Ripley To Seek New Bids For Garage Improvements
RIPLEY — Town Council members have rejected bids for improvements to the town highway garage and will begin a new bid process.
Doug Bowen, Ripley town supervisor, presented a resolution rejecting all bids received for the improvements to the highway garage because all bids received were substantially over the amount committed to the project from U.S. Rural Development. Therefore, no bid award was made.
Council members subsequently resolved to authorize a new bid period with the process with new bids due by Dec. 8.
The council also approved funding to restore an historical sign with the cost not to exceed $1,000. The town received a letter from John Hamels, town historian, regarding the refurbishing of the William Crossgrove marker that is on Route 20. The marker was placed in 1938, according to Hamels, and the estimate to have it repainted by Lakeshore Industries is $825.75.
Funding was also approved for a monitoring system for the pump station on Shortman Road. According to Bowen, Cold Spring Environmental was the contractor who installed the monitoring system at the Ripley Water Plant.
In other business, board members approved the appointment of Cynthia Lappies to the planning board.
“I think she’ll make a great addition to the planning board and bring different viewpoints,” Bowen said.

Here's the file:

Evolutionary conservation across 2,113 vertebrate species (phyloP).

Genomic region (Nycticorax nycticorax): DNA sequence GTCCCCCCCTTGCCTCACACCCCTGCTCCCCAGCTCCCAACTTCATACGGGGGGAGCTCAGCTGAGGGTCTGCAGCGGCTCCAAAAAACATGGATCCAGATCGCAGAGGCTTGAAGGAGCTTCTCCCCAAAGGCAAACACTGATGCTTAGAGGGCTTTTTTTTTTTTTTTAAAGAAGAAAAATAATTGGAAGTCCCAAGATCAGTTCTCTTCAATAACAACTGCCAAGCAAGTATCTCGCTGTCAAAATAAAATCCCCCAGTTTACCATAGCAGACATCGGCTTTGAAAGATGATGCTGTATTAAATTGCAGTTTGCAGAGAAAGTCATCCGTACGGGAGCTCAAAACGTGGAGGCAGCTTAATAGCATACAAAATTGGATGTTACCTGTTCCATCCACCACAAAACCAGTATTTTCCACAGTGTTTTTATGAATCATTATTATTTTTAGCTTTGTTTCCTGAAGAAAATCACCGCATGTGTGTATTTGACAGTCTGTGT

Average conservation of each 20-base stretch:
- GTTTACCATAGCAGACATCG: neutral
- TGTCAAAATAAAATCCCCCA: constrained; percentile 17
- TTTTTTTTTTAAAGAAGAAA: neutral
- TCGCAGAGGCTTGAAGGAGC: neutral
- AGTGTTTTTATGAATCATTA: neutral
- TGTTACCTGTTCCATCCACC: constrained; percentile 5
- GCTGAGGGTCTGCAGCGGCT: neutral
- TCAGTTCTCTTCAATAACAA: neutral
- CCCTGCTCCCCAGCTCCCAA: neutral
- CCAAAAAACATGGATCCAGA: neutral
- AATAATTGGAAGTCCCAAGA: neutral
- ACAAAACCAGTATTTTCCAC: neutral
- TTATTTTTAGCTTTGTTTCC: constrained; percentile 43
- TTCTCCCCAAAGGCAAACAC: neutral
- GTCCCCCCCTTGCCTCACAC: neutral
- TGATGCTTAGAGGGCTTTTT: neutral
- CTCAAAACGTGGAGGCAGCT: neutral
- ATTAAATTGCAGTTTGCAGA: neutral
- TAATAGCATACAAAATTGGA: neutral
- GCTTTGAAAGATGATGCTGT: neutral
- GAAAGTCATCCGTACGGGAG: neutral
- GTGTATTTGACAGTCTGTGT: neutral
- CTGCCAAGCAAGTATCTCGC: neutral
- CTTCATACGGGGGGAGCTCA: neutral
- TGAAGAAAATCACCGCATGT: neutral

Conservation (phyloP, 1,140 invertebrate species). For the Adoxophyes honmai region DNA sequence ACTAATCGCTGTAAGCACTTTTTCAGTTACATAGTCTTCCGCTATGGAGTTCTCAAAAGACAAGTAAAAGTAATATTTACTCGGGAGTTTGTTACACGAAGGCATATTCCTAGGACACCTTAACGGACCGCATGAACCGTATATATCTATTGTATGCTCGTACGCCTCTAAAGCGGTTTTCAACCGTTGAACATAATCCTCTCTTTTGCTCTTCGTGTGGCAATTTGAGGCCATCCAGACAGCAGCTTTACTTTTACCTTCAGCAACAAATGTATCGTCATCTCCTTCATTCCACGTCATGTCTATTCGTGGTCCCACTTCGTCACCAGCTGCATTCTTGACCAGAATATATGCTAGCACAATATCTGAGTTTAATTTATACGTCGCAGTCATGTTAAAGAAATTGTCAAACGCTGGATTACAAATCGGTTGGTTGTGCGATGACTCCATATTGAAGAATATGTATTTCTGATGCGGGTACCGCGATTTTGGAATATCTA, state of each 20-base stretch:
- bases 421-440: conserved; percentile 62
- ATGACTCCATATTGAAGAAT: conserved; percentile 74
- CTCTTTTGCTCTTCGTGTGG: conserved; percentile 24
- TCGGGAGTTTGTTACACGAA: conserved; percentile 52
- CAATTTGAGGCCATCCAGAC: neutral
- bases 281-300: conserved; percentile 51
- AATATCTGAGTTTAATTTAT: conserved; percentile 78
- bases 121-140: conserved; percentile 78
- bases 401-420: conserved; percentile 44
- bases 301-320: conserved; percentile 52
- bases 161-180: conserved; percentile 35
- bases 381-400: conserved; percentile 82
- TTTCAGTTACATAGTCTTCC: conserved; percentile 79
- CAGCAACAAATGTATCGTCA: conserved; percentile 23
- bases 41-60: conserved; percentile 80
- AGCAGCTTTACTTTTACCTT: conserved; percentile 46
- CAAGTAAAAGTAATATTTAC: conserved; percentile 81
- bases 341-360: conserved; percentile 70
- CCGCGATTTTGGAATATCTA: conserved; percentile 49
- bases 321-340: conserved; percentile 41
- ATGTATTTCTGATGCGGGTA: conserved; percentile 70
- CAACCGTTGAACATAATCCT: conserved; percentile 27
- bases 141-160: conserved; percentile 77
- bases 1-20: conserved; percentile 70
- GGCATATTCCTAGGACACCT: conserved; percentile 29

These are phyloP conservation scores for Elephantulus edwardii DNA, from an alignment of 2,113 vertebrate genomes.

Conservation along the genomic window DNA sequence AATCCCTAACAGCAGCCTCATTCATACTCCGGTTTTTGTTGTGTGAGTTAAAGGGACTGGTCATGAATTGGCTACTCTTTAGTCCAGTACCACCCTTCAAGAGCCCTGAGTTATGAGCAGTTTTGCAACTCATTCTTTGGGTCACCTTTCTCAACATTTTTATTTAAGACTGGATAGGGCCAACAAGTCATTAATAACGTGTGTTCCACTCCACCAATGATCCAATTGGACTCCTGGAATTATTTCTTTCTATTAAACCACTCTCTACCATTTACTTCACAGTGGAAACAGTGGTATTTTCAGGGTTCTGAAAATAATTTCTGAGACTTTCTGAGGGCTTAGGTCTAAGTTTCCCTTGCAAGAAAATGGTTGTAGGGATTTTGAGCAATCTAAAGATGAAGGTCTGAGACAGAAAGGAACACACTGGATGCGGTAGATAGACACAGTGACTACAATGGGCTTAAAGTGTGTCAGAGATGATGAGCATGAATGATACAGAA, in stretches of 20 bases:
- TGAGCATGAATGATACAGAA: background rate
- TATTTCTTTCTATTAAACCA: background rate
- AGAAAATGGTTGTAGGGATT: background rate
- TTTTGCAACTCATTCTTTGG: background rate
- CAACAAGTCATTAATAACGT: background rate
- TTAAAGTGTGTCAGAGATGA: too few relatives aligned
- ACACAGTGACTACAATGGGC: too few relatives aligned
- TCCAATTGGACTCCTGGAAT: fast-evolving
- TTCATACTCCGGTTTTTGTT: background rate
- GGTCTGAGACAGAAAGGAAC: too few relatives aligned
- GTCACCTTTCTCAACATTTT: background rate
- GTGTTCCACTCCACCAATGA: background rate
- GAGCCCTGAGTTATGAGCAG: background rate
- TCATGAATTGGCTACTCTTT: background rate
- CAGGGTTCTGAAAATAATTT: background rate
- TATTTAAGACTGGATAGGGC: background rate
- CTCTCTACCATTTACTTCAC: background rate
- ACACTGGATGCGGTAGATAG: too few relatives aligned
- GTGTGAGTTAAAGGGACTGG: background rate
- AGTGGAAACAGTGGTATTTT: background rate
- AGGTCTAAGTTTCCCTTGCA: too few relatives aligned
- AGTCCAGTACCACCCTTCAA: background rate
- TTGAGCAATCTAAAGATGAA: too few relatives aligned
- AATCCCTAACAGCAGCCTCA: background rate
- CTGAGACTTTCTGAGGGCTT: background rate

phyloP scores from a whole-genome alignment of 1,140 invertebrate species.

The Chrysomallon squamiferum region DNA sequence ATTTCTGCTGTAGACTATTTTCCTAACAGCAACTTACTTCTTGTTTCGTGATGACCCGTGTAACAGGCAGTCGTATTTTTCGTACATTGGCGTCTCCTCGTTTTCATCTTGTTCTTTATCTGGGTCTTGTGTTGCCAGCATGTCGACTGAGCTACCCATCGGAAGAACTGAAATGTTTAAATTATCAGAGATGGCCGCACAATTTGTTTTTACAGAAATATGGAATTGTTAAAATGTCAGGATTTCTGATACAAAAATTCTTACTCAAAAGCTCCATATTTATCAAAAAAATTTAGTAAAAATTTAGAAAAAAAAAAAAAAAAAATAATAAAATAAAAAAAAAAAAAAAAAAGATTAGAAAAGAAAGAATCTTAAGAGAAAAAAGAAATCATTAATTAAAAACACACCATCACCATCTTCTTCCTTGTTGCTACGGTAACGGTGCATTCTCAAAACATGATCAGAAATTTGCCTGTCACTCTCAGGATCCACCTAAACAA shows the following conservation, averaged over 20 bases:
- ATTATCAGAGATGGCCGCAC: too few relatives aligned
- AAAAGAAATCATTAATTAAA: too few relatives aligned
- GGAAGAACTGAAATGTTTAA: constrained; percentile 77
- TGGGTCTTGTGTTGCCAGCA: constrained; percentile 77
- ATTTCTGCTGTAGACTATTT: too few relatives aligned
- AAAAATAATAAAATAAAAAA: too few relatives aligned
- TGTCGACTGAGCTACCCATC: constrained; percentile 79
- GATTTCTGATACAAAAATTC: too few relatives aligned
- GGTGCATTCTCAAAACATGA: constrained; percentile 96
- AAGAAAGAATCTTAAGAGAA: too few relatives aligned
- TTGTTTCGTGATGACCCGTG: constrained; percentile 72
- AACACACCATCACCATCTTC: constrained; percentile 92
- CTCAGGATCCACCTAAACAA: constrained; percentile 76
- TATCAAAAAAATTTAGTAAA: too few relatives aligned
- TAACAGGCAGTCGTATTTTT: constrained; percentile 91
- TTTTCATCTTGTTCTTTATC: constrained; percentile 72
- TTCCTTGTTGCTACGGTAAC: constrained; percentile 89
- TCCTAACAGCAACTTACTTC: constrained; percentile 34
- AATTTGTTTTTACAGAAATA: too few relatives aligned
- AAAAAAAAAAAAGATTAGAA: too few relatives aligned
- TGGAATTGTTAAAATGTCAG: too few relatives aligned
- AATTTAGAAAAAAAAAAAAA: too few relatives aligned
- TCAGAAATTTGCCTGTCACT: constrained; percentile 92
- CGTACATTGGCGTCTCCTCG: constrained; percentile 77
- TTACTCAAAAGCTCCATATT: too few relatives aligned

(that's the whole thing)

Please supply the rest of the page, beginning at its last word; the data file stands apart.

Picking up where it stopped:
Regarding the South Ripley Solar Project, attorney Ben Wisniewski updated council members on several matters.
“ORES is making me jump through hoops,” he said.
He went on to explain some minor changes that were necessary.
Wisniewski also noted that “there is about $67,000 left in the Intervener Fund for the project.” This is the local agency account fund, he said.
“Any money that’s left does go back to the applicant, but through the host community agreement, it will then go back to the town,” he said.
Wisniewski also told council members that the ORES judges decided a hearing regarding forest mitigation is not necessary.
Wisniewski introduced Damien Bell of SLR Consulting to those attending the meeting. Bell is a noise engineer who has worked in environmental noise studies for more than 15 years.
Bell told council members that South Ripley Solar showed to his satisfaction that they are going to meet the ORES limits. Most of the area is going to be very quiet, except for the substation (transformer), he said.
“They spent several weeks comparing the current sound level to the anticipated sound level,” he said.
Bell said he was very pleased with the efficiency of the study.
“Overall, they did a very fine, professional job,” he said. “It is a very high quality engineering study that was done.”
Wisniewski subsequently suggested the town obtain the results of the study. “We do care how much the sound level will increase,” he said. “What are the hot spots as far as change in sound level?” he asked.
In a related matter, Bowen brought up the Gateway Community Solar Garden proposed by Clean Choice Energy, noting that the Chautauqua County IDA held a public hearing concerning the PILOT agreement.
Wisniewski told council members that any solar project can seek a PILOT agreement, as Clean Choice energy is doing. A PILOT (payment in lieu of taxes) agreement will give the town some benefits, but not nearly as much as the South Ripley Solar Project, he said.